December 19th, 2009
I’ve been meaning to chat about the differences between House of the Dead II and III since I finished the Wii “remake” a few months ago. Basically there are two fundamental differences between the games:
House of the Dead II employs a more organic progression system than the series’ third installment. By saving civilians or shooting important props (such as keys) the path branches off to a divergent stream which runs parallel to the main path. These “triggers” will also turn up on the alternative streams and if they’re not activated then they’ll send the player on another course, often back to the main path. Each level in House of the Dead II is therefore a tree of branching routes which shoot off and intersect with one another. Since activating the “triggers” is skilled based, the respective path which opened up are often scaled to the corresponding difficulty. That is, if the player reacts quickly to the situation, then they’ll be diverted to a path which increases the challenge. Alternatively, if the player misses a “trigger” then they’ll remain on the same path or revert to an easier course. What this means is that a novice and professional player will likely have different experiences through the same levels. As such the experience unfolds dynamically in real time, catering to needs of the player.
House of the Dead III on the other hand is mostly linear, instead offering the player to choose their path at two select points in the game. The first point (the car park) only allows the player to follow a single route from a selectable two for the duration of the level. The other point though simply asks which order the player wishes to complete a set of three levels. In this sense, House of the Dead III is a more rigid game.
From my perspective, part of the joy of House of the Dead II comes in discovering new routes and secrets, even 10 years after its release I’m still finding new content in the game and that itself is rather worthwhile.
In House of the Dead II rescuing civilians is the only way to regain health. Some generous civilians hand out health packs just after you’ve rescued them, otherwise the game will reward you with a health pack at the end of level if you’ve rescued a certain quota of civilians. Often though I’ve found said quota to be beyond my reach.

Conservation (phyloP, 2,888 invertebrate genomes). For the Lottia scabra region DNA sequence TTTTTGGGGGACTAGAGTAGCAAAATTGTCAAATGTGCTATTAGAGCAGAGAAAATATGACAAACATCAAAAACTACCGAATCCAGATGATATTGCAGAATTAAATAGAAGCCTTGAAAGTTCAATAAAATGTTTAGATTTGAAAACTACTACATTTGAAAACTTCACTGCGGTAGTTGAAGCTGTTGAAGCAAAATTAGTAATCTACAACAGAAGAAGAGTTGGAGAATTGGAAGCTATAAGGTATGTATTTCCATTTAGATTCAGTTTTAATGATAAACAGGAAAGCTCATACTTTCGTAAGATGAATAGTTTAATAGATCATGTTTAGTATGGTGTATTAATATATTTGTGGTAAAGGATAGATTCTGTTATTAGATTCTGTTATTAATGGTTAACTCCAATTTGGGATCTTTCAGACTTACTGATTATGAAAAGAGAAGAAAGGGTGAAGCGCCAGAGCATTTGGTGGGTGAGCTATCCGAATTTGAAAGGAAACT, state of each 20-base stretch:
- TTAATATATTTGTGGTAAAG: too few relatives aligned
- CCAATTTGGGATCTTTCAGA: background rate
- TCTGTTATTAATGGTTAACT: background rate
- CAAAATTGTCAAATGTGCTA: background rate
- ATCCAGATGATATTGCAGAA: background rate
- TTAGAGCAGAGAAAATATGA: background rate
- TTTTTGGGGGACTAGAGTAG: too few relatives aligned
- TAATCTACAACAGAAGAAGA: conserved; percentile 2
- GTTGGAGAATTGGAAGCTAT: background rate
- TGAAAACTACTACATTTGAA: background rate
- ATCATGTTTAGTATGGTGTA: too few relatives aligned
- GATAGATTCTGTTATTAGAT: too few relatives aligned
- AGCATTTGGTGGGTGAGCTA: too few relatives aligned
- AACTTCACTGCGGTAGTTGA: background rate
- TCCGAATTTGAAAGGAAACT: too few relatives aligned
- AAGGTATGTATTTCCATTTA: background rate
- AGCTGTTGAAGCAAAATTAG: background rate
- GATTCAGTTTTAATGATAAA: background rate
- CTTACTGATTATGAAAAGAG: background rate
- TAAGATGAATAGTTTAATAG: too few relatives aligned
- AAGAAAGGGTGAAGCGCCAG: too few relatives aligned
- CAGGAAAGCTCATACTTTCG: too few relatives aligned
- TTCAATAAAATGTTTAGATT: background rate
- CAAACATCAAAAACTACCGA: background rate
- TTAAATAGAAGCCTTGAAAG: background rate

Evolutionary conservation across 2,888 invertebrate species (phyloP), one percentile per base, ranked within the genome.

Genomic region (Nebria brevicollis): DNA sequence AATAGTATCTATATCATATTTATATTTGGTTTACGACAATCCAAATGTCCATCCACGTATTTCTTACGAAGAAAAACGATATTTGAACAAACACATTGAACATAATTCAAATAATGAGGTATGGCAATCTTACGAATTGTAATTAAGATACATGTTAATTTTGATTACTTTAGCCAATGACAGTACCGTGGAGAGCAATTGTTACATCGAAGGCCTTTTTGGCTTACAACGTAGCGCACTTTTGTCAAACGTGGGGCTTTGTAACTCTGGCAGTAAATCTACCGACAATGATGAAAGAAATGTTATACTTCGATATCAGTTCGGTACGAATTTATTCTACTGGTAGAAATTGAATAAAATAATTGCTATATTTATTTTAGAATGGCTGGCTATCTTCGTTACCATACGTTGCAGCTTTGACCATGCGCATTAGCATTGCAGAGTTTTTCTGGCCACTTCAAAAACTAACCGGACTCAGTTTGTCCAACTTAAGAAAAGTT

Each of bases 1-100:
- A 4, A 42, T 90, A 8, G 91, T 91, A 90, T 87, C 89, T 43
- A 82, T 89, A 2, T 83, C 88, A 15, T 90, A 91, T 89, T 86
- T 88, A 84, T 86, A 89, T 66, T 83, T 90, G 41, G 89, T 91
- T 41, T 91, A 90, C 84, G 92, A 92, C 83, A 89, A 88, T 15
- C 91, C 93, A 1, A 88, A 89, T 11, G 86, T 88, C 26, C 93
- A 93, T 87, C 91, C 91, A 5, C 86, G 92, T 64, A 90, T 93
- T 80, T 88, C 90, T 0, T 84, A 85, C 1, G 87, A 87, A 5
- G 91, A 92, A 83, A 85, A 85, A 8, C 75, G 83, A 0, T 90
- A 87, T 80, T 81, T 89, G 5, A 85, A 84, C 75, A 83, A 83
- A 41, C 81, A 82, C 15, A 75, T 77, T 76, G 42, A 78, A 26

Besides the cast themselves, House of the Dead III’s setting is completely void of hapless civilian fodder and as a result the health system has been slightly altered. House of the Dead III, even during single player, features two protagonists, so instead of saving innocents the player must save their partner in a series of fixed sequences throughout the levels, by which case they’ll receive their bonus health pack. The contrived nature of these sequences, whereby they interrupt regular gameplay, isn’t as natural as rescuing civilians. House of the Dead III is sure to separate these parts from the rest of the game, yet in House of the Dead II they’re seamlessly interwoven with the fabric of the core gameplay.
Health packs can still be gained at the end of a level, but this time the requisites lead into a sub-system unique to House of the Dead III. The player receives a alphabetic ranking at the end of each level which is determined by accuracy, head shots and whatever else, along with time. The enemies in House of the Dead III now have two levels of death, so to speak. The first level is that a zombie will die straight away if you target their weak spot. The second level, being that if you just shoot them enough, they’ll die but take longer to clear the screen, sucks up precious time. Players can then save time by either attacking weak points or quickly dispel zombies with another round of led after the initial blast.
Based on these observations I guess it’s easy for one to assume that House of the Dead II is the superior game—and truth be told it probably is—but I don’t necessarily think so. Rather House of the Dead III is a more controlled experience that House of the Dead II, however that’s interpreted depends on the player. I personally adore House of the Dead II, but both games offer different interpretations of the genre and therefore worth playing.